Amid rumors (as well as recent statements by Tesla CEO Elon Musk) of a possible venture between Tesla and BMW, a BMW spokesman has appeared to have driven the proverbial stake into the heart of this rampant speculation by flat out denying that the firm is entering into a formal partnership with the upstart EV manufacturer.
In a statement released last week, Musk appeared to reveal that the two companies were involved in detailed talks regarding upcoming battery technology as well as charging stations. In addition the Tesla CEO even dropped a compelling kernel of information regarding a possible battery production facility that would have been located in BMW’s home country of Germany with the initial investment coming from a local automaker which would have been a strong indicator of a possible partnership between the two companies.
In a separate statement however, an unidentified BMW insider revealed to the publication Wirtschafts Woche that any talks that might have taken place were purely informal and should not be interpreted as either formal intention or commitment to collaborate in projects with Tesla. In addition, the spokesman also claimed that there is currently no benefit that would be gained from such a partnership while also taking a jab at Musk and Tesla claiming “Musk is using us for PR purposes”. This particular word choice is key, and would appear to suggest that BMW is not very happy that Musk referenced the talks in such a casual manner.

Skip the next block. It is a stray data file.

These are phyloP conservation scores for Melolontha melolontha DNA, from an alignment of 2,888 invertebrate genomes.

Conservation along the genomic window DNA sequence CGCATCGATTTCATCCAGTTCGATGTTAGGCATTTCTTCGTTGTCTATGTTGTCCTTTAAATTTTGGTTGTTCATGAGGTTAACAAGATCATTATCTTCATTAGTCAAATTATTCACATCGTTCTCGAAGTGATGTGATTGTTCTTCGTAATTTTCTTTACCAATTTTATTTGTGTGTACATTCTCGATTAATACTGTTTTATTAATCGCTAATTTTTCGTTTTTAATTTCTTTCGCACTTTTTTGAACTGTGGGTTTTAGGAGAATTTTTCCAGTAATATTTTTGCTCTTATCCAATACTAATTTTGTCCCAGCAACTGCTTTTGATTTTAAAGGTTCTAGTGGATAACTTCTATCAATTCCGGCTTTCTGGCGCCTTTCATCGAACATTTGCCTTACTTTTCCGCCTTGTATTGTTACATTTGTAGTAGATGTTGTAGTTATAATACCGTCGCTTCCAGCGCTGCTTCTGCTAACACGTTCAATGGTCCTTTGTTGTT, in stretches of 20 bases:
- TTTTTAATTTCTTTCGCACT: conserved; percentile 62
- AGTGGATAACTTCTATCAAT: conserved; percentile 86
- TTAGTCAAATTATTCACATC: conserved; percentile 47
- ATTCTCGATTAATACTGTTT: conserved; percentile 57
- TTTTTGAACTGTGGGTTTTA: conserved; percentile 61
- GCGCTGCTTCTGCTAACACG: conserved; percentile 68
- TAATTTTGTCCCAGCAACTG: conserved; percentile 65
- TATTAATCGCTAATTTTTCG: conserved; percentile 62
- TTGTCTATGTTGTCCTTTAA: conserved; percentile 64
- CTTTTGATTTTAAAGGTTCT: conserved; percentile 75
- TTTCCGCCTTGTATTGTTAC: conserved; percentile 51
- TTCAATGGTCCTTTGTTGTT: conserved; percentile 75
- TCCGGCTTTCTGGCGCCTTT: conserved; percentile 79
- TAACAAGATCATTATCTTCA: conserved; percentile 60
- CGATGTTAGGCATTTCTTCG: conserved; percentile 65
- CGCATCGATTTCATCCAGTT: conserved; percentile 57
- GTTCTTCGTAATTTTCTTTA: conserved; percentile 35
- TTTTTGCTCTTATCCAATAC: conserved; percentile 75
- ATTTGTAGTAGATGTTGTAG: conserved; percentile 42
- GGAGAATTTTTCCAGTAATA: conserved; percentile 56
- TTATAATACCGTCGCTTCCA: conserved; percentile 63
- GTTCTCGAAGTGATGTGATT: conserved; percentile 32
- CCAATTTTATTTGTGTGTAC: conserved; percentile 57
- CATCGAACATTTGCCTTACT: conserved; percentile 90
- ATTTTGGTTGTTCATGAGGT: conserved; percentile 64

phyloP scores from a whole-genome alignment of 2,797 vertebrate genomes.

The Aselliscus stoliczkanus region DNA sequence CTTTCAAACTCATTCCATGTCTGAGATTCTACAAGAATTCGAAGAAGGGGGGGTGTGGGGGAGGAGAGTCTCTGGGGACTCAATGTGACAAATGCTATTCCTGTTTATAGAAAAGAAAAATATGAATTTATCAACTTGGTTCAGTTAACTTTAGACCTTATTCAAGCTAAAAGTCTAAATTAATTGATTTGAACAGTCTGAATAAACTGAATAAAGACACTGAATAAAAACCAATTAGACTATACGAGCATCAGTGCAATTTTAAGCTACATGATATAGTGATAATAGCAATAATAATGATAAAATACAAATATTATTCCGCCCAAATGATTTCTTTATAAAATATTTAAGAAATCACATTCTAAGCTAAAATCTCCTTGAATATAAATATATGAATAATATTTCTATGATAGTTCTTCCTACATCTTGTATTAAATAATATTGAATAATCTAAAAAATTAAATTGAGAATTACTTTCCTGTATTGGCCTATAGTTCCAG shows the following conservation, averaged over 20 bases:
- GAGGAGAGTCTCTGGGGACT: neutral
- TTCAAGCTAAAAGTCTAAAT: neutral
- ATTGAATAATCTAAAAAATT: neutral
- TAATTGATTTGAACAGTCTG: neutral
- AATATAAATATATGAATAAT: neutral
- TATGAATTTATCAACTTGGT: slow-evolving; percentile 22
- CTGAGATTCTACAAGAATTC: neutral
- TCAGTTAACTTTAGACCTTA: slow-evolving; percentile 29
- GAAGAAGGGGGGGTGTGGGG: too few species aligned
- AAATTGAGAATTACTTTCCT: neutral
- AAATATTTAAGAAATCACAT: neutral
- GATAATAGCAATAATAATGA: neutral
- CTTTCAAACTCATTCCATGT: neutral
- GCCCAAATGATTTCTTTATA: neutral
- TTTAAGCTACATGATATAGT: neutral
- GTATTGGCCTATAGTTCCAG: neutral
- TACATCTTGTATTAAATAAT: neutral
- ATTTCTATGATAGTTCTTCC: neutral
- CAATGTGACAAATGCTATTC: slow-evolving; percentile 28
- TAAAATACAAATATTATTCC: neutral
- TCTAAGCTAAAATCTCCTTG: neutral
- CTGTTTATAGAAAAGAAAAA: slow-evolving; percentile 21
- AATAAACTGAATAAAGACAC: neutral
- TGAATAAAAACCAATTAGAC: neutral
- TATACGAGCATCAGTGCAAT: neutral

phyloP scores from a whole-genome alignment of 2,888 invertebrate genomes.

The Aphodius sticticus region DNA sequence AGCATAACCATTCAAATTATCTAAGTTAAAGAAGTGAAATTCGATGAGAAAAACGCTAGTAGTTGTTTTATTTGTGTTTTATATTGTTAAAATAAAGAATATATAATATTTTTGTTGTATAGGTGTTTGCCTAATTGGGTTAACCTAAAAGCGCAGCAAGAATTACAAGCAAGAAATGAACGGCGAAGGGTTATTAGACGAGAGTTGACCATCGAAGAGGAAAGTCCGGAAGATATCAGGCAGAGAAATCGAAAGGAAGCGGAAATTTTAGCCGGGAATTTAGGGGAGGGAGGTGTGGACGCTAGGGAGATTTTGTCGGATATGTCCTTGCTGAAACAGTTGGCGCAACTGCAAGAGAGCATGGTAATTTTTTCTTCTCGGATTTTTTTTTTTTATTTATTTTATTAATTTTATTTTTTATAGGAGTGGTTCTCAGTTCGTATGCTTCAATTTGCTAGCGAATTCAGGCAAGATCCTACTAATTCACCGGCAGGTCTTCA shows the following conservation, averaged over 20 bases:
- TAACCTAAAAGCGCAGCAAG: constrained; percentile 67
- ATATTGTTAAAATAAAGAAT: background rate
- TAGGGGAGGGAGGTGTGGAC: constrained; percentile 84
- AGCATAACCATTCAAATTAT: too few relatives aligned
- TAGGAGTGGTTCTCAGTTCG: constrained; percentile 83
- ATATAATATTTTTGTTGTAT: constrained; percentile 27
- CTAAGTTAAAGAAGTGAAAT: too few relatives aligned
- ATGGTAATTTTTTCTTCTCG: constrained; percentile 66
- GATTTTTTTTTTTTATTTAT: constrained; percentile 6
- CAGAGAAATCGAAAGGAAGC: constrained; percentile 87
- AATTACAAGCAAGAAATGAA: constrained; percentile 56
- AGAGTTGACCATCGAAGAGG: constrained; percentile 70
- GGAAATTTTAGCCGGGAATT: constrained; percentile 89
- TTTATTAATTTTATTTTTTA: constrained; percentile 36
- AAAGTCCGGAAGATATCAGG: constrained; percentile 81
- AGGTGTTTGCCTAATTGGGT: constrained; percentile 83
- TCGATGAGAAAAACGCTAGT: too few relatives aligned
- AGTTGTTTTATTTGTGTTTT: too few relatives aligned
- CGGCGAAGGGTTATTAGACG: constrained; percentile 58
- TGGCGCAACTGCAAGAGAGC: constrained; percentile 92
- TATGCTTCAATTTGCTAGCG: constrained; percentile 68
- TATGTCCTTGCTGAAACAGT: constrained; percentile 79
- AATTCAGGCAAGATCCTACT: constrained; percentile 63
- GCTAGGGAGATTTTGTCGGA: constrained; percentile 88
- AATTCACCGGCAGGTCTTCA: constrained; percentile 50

The insider did reveal however that BMW is still open to sharing its carbon-fiber fabrication technology (the process used to build its i3 and i8 models) with all competing automakers (including Tesla) with none so far taking up BMW on its offer. So while the speculation regarding a formal Tesla partnership with BMW has apparently been squashed for the moment, the idea of a Tesla model using BMW’s carbon fiber frame technology does sound promising, and we look forward to hearing more on BMW’s offer as details become available.